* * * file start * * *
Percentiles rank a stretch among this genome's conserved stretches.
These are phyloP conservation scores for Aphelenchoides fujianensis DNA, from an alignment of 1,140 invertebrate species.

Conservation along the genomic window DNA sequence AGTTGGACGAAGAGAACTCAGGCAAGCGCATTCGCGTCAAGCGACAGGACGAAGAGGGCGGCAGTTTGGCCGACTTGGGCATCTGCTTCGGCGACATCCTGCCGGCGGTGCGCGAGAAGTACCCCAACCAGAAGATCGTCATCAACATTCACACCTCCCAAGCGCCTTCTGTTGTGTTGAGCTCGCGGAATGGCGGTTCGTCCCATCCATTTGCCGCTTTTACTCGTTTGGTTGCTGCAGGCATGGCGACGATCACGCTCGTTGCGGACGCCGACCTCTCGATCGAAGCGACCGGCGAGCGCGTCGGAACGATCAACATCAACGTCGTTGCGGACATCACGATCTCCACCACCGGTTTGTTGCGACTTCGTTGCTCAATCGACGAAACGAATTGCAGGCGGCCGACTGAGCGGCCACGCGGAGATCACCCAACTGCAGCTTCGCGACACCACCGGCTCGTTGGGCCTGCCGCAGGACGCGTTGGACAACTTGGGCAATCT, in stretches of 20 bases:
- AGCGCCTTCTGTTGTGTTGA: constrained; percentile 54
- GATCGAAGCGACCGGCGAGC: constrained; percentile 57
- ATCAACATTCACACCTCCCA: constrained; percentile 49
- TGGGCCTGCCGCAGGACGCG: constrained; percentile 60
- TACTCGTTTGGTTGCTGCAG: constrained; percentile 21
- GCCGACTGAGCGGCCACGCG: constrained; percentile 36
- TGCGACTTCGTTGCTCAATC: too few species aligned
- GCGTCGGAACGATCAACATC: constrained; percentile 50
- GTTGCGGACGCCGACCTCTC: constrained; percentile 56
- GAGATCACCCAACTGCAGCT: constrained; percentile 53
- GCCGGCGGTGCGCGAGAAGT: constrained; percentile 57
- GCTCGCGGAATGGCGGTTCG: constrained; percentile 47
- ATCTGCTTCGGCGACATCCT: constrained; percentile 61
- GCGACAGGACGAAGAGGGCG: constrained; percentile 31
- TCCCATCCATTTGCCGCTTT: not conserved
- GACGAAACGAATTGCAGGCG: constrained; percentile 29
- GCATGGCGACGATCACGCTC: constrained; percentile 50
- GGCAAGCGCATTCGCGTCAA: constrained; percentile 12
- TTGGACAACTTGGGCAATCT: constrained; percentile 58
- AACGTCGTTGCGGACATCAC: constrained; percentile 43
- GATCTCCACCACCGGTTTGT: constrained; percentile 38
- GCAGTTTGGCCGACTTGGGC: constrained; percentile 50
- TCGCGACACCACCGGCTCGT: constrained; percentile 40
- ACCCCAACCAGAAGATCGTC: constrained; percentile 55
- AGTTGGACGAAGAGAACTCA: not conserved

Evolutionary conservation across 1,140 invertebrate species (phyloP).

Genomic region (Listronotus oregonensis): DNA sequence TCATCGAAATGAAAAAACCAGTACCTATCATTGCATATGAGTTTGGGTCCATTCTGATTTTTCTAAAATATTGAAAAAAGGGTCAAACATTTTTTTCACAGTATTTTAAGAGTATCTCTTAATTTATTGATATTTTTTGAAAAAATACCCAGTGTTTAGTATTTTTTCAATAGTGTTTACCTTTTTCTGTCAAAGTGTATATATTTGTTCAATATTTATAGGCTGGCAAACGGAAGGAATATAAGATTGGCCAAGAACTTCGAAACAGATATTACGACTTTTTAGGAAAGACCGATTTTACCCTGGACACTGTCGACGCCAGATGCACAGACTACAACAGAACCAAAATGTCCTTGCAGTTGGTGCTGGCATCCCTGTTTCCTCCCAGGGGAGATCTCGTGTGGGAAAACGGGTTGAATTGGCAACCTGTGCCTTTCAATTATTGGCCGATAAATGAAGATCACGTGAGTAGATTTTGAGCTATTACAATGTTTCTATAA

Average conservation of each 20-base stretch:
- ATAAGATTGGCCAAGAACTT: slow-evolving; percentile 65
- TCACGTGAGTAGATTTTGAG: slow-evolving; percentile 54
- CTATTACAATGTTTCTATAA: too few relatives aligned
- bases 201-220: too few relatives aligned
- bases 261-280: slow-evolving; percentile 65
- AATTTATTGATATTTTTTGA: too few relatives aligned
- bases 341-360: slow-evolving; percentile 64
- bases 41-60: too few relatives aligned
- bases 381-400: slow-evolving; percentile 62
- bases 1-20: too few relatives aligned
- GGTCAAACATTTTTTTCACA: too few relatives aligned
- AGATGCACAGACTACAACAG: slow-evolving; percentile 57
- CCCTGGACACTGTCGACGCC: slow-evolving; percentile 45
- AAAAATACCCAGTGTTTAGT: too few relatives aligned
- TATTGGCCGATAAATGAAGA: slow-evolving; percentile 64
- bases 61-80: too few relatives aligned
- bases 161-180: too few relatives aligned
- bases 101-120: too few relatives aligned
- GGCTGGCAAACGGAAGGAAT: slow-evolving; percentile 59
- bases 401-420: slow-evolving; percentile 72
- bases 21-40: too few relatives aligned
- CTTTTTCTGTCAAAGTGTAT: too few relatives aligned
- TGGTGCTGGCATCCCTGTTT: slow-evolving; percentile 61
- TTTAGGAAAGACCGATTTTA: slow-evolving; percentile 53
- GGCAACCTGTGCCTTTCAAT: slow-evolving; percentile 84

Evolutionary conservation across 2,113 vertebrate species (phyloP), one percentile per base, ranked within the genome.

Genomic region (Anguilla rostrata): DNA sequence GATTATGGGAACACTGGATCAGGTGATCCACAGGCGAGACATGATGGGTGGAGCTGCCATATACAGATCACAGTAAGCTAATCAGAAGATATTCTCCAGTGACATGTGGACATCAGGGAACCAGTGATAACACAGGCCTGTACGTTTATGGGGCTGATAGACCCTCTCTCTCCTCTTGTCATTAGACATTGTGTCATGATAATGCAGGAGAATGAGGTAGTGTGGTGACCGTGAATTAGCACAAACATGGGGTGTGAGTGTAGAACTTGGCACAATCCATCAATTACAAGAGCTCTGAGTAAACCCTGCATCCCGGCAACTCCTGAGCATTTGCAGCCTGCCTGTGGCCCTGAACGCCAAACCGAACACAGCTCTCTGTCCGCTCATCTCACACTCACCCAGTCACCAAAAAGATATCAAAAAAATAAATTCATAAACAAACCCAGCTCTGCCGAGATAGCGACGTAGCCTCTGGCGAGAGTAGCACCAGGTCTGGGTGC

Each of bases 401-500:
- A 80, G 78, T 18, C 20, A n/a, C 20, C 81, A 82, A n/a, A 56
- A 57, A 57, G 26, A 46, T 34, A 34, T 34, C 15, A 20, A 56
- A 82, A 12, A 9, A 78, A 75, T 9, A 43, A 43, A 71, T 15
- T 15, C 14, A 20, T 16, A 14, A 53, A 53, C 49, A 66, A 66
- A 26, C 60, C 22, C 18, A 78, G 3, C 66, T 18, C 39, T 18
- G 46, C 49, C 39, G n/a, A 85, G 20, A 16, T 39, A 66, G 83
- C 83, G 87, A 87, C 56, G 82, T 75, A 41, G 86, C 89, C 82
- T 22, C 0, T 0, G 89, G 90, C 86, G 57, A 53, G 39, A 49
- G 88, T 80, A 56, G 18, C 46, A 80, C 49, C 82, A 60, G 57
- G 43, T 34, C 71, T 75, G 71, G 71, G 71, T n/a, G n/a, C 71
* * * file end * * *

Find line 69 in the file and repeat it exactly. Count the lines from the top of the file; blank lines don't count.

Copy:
- G 43, T 34, C 71, T 75, G 71, G 71, G 71, T n/a, G n/a, C 71